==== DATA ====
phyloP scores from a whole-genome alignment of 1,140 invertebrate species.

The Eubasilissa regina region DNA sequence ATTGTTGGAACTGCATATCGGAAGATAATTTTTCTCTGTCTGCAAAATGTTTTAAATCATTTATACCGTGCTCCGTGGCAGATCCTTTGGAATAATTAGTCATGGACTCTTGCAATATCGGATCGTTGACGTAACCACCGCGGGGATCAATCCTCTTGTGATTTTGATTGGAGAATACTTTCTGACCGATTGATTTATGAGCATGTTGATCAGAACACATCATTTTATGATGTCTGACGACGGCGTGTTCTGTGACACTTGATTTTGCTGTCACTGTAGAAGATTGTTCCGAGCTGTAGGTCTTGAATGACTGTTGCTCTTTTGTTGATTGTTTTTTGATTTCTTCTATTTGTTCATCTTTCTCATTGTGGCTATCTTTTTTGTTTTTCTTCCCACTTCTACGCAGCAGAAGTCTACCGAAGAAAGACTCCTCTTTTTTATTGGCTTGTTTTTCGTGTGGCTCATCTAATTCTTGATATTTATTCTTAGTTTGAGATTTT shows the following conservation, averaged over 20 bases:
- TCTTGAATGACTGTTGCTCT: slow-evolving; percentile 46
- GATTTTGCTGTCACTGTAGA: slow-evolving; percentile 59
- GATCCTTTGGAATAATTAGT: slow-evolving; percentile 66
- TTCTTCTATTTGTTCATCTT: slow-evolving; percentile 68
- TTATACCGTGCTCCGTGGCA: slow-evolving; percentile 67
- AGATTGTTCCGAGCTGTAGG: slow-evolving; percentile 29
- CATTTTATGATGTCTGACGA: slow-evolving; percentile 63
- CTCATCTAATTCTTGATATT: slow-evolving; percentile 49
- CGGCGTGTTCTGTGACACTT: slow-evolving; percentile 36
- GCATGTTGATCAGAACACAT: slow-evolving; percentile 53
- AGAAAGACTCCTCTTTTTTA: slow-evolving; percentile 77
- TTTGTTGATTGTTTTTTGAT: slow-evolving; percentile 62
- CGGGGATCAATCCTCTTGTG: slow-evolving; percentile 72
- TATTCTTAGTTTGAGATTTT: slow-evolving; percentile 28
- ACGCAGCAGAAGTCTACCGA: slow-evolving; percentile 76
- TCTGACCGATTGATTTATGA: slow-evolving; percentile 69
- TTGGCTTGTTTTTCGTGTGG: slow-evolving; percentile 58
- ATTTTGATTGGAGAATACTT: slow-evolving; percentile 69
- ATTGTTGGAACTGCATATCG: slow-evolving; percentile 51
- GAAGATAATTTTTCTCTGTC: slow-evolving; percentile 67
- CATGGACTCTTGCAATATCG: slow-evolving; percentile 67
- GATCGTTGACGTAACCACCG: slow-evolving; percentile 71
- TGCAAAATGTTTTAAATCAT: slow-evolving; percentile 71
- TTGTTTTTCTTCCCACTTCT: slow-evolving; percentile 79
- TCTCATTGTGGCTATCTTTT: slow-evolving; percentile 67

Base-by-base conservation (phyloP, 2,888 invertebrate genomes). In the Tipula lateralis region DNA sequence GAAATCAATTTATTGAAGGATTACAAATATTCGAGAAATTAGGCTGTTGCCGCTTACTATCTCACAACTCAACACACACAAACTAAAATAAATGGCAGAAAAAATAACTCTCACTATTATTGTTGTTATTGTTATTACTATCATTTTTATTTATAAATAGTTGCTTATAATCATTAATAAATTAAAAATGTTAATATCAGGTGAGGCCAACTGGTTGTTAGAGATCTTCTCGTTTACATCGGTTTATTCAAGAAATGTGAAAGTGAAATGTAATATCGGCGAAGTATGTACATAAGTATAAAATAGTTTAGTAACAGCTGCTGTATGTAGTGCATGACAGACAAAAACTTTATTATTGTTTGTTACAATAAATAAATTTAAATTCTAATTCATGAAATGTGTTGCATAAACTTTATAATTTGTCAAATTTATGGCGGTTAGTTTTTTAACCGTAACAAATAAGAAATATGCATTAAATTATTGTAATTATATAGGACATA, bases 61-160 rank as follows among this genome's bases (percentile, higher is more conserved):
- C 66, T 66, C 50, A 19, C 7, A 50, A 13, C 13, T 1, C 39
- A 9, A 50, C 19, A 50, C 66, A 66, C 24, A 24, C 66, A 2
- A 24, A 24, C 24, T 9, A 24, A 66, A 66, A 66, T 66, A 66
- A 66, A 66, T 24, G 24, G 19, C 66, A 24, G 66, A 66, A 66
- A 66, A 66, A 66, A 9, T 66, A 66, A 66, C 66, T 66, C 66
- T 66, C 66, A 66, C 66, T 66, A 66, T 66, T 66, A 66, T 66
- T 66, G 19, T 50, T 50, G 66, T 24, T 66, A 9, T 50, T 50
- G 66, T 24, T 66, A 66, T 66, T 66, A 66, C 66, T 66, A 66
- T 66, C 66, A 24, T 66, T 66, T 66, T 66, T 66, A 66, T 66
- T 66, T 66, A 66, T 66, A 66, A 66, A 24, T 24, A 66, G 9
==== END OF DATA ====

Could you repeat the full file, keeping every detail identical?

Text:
phyloP scores from a whole-genome alignment of 1,140 invertebrate species.

The Eubasilissa regina region DNA sequence ATTGTTGGAACTGCATATCGGAAGATAATTTTTCTCTGTCTGCAAAATGTTTTAAATCATTTATACCGTGCTCCGTGGCAGATCCTTTGGAATAATTAGTCATGGACTCTTGCAATATCGGATCGTTGACGTAACCACCGCGGGGATCAATCCTCTTGTGATTTTGATTGGAGAATACTTTCTGACCGATTGATTTATGAGCATGTTGATCAGAACACATCATTTTATGATGTCTGACGACGGCGTGTTCTGTGACACTTGATTTTGCTGTCACTGTAGAAGATTGTTCCGAGCTGTAGGTCTTGAATGACTGTTGCTCTTTTGTTGATTGTTTTTTGATTTCTTCTATTTGTTCATCTTTCTCATTGTGGCTATCTTTTTTGTTTTTCTTCCCACTTCTACGCAGCAGAAGTCTACCGAAGAAAGACTCCTCTTTTTTATTGGCTTGTTTTTCGTGTGGCTCATCTAATTCTTGATATTTATTCTTAGTTTGAGATTTT shows the following conservation, averaged over 20 bases:
- TCTTGAATGACTGTTGCTCT: slow-evolving; percentile 46
- GATTTTGCTGTCACTGTAGA: slow-evolving; percentile 59
- GATCCTTTGGAATAATTAGT: slow-evolving; percentile 66
- TTCTTCTATTTGTTCATCTT: slow-evolving; percentile 68
- TTATACCGTGCTCCGTGGCA: slow-evolving; percentile 67
- AGATTGTTCCGAGCTGTAGG: slow-evolving; percentile 29
- CATTTTATGATGTCTGACGA: slow-evolving; percentile 63
- CTCATCTAATTCTTGATATT: slow-evolving; percentile 49
- CGGCGTGTTCTGTGACACTT: slow-evolving; percentile 36
- GCATGTTGATCAGAACACAT: slow-evolving; percentile 53
- AGAAAGACTCCTCTTTTTTA: slow-evolving; percentile 77
- TTTGTTGATTGTTTTTTGAT: slow-evolving; percentile 62
- CGGGGATCAATCCTCTTGTG: slow-evolving; percentile 72
- TATTCTTAGTTTGAGATTTT: slow-evolving; percentile 28
- ACGCAGCAGAAGTCTACCGA: slow-evolving; percentile 76
- TCTGACCGATTGATTTATGA: slow-evolving; percentile 69
- TTGGCTTGTTTTTCGTGTGG: slow-evolving; percentile 58
- ATTTTGATTGGAGAATACTT: slow-evolving; percentile 69
- ATTGTTGGAACTGCATATCG: slow-evolving; percentile 51
- GAAGATAATTTTTCTCTGTC: slow-evolving; percentile 67
- CATGGACTCTTGCAATATCG: slow-evolving; percentile 67
- GATCGTTGACGTAACCACCG: slow-evolving; percentile 71
- TGCAAAATGTTTTAAATCAT: slow-evolving; percentile 71
- TTGTTTTTCTTCCCACTTCT: slow-evolving; percentile 79
- TCTCATTGTGGCTATCTTTT: slow-evolving; percentile 67

Base-by-base conservation (phyloP, 2,888 invertebrate genomes). In the Tipula lateralis region DNA sequence GAAATCAATTTATTGAAGGATTACAAATATTCGAGAAATTAGGCTGTTGCCGCTTACTATCTCACAACTCAACACACACAAACTAAAATAAATGGCAGAAAAAATAACTCTCACTATTATTGTTGTTATTGTTATTACTATCATTTTTATTTATAAATAGTTGCTTATAATCATTAATAAATTAAAAATGTTAATATCAGGTGAGGCCAACTGGTTGTTAGAGATCTTCTCGTTTACATCGGTTTATTCAAGAAATGTGAAAGTGAAATGTAATATCGGCGAAGTATGTACATAAGTATAAAATAGTTTAGTAACAGCTGCTGTATGTAGTGCATGACAGACAAAAACTTTATTATTGTTTGTTACAATAAATAAATTTAAATTCTAATTCATGAAATGTGTTGCATAAACTTTATAATTTGTCAAATTTATGGCGGTTAGTTTTTTAACCGTAACAAATAAGAAATATGCATTAAATTATTGTAATTATATAGGACATA, bases 61-160 rank as follows among this genome's bases (percentile, higher is more conserved):
- C 66, T 66, C 50, A 19, C 7, A 50, A 13, C 13, T 1, C 39
- A 9, A 50, C 19, A 50, C 66, A 66, C 24, A 24, C 66, A 2
- A 24, A 24, C 24, T 9, A 24, A 66, A 66, A 66, T 66, A 66
- A 66, A 66, T 24, G 24, G 19, C 66, A 24, G 66, A 66, A 66
- A 66, A 66, A 66, A 9, T 66, A 66, A 66, C 66, T 66, C 66
- T 66, C 66, A 66, C 66, T 66, A 66, T 66, T 66, A 66, T 66
- T 66, G 19, T 50, T 50, G 66, T 24, T 66, A 9, T 50, T 50
- G 66, T 24, T 66, A 66, T 66, T 66, A 66, C 66, T 66, A 66
- T 66, C 66, A 24, T 66, T 66, T 66, T 66, T 66, A 66, T 66
- T 66, T 66, A 66, T 66, A 66, A 66, A 24, T 24, A 66, G 9